how to choose the best vitamin C “anti-aging” skincare product

by crumpetsandt

hi guys!  hope everyone had a great weekend.  today’s topic is of interest to the older folk (including late twenties and up i guess, lol)…anti-aging skincare!  i know that there’s A LOT of hype out there with “our product will revolutionize wrinkle prevention” etc. etc. and it’s hard to really figure out what is really true and what is just aggressive advertising.  many companies that sell over-the-counter (OTC) potions make all sorts of claims for anti-wrinkle, anti-aging but are not backed up by the fda.  only fda backed products (prescription-based products) are forced to provide scientific proof of their claims that that the products are efficacious.  therefore, we should always approach OTC product claims with caution and really think about whether buying the item is analogous to flushing money down the toilet.

we will learn today about how to look at vitamin C anti-aging products; once again, i will be giving a chemistry (not medical) perspective of how to choose a vitamin c product that won’t lose efficacy/degrade before you get to use it.

so we all know that vitamin c, also know as ascorbic acid, has great health benefits (see here for a general audience tutorial) when ingested.  vitamin c has also been used as a topical agent in cream, lotions, gels, serums, etc. because of its reputed ability to lessen/prevent sun spots and skin discolorations and also stimulate collagen production (for what collagen is, click here).  additionally, vitamin C can act as an antioxidant, as shown in the browning of apples experiment where the sprinkling of vit. c on apples slows down browning,  so logically, all vitamin c skincare products must be good…bring it on, right?

of course, things are not always so simple.  as it turns out, vitamin c degrades, like any other organic molecule, over time and exposure to light (UV usually) or heat.  the time frame in which this degradation happens is accelerated when vitamin c is put into a solution (liquid) versus when vitamin c is stored in its solid form.  many companies, in efforts to market and sell their vitamin c creams/lotions/potions, use chemical “stabilizers” to slow down vitamin c decomposition.  however, usually once you open your cream/lotion jar/bottle and expose the product to air, the decomposition pathway has started and your cream/lotion is losing its vitamin c efficacy.  other companies like nv perricone have used other approaches like chemically joining vitamin c with a fatty acid via an ester bond (it’s okay if you don’t understand the nomeclature) thereby changing the behavioral properties of the new vitamin c-derived compound, but this may not actually make the vitamin c derivative better (see bioavailability of different vitamin c compounds if you’re interested).  i personally never by creams/lotions/gels/etc. with vitamin c mixed in already with the product in mainly because you don’t really know how much you end up really using on your face (is it all decomposed?  partially decomposed?  degraded material that i’m slathering on?  who know?)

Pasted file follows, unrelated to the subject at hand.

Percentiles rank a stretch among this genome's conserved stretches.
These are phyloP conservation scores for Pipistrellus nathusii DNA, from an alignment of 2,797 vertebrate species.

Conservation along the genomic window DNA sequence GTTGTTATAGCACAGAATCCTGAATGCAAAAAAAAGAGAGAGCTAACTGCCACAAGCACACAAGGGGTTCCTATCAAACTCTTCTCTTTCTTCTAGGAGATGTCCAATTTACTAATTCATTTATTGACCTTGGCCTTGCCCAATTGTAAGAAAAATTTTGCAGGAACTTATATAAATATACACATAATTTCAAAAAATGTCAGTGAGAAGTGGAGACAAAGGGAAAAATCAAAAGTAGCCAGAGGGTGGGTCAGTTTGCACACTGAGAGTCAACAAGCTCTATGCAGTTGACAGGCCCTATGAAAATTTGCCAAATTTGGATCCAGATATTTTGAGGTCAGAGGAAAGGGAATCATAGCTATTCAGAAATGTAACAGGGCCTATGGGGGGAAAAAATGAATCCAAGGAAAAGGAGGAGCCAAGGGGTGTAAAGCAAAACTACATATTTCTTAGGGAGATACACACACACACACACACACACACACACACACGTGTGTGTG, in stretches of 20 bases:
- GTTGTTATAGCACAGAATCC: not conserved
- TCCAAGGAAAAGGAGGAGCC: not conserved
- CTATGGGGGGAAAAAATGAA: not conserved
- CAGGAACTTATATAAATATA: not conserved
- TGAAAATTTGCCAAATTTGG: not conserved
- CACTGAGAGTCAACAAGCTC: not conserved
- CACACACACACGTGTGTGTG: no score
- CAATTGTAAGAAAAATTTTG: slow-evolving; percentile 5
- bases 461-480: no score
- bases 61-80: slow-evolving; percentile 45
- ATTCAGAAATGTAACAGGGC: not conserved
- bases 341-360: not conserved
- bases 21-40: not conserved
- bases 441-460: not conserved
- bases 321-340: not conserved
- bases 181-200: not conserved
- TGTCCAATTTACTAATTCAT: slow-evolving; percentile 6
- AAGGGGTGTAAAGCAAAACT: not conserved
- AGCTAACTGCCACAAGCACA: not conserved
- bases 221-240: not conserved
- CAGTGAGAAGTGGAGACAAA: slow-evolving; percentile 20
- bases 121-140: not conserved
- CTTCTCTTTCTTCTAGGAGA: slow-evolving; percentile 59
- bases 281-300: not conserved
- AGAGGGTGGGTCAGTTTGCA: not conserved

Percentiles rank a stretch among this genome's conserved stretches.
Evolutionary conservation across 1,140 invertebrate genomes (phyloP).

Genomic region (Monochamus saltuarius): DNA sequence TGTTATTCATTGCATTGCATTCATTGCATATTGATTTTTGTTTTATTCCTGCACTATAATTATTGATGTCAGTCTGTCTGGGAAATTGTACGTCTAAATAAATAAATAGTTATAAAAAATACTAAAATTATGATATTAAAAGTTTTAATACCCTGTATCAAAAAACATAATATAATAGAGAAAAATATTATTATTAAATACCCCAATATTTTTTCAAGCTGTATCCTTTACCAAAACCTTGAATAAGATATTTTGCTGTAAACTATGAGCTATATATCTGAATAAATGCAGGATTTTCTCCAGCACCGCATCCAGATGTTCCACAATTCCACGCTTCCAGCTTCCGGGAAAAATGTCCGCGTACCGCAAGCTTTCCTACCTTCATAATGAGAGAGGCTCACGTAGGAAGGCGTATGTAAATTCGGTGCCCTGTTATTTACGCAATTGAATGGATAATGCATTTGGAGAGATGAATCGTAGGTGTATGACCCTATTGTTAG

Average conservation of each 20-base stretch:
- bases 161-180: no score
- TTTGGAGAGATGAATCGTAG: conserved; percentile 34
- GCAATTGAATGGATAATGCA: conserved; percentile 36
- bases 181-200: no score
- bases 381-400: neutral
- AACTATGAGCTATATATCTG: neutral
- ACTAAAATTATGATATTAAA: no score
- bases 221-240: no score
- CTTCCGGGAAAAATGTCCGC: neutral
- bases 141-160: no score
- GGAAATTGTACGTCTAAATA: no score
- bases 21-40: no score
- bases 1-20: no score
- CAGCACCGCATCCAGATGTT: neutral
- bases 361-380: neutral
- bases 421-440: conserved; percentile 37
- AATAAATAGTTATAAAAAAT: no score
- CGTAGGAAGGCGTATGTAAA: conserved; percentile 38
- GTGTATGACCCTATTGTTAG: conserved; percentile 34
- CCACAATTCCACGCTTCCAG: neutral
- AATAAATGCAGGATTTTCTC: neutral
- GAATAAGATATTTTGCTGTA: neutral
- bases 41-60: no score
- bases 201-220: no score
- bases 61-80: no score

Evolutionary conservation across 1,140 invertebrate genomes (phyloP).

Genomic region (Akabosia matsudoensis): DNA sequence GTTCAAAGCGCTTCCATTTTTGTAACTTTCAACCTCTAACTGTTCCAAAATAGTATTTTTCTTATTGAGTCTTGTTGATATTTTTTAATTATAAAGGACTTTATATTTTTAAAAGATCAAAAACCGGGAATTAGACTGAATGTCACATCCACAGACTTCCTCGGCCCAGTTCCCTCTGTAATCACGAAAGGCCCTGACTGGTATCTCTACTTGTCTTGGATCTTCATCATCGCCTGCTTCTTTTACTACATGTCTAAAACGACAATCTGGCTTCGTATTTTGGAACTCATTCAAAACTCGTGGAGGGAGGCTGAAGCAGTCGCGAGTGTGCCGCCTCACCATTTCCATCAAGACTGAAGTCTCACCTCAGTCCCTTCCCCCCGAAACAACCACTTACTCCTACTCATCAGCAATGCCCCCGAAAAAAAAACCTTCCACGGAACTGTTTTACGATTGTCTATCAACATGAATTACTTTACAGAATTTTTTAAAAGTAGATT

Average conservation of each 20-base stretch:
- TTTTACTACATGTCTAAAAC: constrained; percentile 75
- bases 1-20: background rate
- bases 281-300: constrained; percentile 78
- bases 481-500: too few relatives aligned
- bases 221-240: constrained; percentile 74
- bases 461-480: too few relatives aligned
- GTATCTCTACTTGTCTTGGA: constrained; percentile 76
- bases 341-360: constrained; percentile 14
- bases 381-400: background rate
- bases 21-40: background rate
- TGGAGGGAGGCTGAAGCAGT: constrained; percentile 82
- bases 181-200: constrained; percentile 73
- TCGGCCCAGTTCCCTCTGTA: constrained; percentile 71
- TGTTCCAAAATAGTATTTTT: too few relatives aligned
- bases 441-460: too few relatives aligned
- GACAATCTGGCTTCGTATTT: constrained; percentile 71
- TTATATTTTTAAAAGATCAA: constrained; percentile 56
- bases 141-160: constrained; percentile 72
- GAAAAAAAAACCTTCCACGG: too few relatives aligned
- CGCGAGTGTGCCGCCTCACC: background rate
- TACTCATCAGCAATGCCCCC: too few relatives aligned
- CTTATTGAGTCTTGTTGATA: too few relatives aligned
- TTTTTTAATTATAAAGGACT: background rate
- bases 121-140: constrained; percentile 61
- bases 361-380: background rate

if you do want to jump on the anti-aging moisturizers bandwagon and want to use a vitamin c-based product, here is what i would recommend:  a solid form of vitamin c that you can mix into your lotion/cream/gel right before you use it.  that way you know exactly how much your putting on, what you’re putting on, and that you’ve avoided, as much as you can, the decomposition of your vitamin c before use.  philosophy make something called “turbo booster c powder” which is solid vitamin c that you scoop out with the scooper they’ve provided and mix into your moisturizer.  the ingredients are: (comments in parentheses mine) “ascorbic acid (vitamin c), panthenol (provitamin B5), zinc pca (humectant), copper pca (humectant), camellia oleifera leaf juice, dipotassium glycyrrhizinate (licorice extract), arginine (amino acid), cysteine (amino acid), aloe barbadensis leaf juice” in solid form.  the bottle looks like this:

from the sephora website

from the sephora website

i would store this bottle away from heat and light and cap tightly to avoid moisture from getting in.  hopefully this tutorial has been helpful and has taught you a little more about this tricky molecule.  may you be successful in your search for vitamin c skincare products!

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